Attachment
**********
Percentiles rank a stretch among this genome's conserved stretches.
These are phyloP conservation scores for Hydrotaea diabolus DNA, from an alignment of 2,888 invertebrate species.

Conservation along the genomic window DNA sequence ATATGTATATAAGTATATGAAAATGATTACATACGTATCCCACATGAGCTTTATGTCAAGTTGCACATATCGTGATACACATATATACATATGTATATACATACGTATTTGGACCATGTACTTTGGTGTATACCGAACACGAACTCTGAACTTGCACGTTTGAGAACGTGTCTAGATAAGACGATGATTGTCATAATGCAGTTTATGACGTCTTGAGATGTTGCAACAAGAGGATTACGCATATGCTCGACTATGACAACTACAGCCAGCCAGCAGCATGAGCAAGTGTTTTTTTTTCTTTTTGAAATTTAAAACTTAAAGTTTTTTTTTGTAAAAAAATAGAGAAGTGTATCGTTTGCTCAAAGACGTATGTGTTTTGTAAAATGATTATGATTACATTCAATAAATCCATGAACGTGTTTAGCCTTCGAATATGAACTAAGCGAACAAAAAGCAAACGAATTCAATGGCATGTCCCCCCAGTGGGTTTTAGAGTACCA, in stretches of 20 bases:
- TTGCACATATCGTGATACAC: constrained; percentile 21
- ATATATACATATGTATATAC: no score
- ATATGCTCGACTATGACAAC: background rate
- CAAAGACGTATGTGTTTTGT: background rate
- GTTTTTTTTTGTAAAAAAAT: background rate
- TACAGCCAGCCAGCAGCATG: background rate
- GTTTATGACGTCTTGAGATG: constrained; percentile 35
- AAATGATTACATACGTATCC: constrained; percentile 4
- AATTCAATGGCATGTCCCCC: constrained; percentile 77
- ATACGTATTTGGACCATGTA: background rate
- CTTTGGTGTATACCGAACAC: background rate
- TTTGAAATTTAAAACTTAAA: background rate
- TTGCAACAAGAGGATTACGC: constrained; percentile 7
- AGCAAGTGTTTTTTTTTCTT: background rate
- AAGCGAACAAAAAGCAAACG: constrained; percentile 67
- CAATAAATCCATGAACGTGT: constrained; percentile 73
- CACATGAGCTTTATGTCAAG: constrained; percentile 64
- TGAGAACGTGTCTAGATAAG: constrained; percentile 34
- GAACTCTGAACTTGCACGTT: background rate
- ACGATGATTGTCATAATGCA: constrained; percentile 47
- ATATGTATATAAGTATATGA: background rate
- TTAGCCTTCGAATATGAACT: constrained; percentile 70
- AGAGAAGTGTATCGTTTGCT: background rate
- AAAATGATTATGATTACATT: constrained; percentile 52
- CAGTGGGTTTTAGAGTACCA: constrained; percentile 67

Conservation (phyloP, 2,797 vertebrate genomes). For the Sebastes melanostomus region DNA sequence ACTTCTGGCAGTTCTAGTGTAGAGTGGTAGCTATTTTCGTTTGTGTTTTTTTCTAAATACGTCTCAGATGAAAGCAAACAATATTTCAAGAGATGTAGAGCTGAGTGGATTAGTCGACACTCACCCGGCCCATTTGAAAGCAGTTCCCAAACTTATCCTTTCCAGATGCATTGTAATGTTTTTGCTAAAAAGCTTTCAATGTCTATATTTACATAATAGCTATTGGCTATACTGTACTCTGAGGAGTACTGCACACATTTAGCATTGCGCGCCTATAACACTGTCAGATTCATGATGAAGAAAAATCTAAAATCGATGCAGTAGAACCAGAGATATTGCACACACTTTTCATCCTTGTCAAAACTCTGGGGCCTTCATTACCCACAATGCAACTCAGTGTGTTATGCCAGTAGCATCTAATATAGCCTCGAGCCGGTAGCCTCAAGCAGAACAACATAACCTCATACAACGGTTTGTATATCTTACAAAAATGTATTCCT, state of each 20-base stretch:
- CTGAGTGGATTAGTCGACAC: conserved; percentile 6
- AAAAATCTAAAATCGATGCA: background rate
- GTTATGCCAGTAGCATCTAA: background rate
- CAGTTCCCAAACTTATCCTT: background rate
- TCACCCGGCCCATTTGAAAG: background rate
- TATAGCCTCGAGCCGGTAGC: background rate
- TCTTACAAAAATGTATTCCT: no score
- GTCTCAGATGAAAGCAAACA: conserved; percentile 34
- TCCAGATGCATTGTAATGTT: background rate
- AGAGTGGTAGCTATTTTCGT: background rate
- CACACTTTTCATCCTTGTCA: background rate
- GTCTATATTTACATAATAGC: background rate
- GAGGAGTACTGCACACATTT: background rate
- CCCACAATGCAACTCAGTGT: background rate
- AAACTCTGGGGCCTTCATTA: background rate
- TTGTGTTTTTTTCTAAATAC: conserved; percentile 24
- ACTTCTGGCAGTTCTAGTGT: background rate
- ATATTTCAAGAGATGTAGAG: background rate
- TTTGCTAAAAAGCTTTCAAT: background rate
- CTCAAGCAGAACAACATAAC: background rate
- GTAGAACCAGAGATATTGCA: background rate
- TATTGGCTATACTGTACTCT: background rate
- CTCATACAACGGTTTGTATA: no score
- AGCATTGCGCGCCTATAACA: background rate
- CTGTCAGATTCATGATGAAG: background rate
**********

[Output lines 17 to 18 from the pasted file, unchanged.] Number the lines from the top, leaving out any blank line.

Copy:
- AGCAAGTGTTTTTTTTTCTT: background rate
- AAGCGAACAAAAAGCAAACG: constrained; percentile 67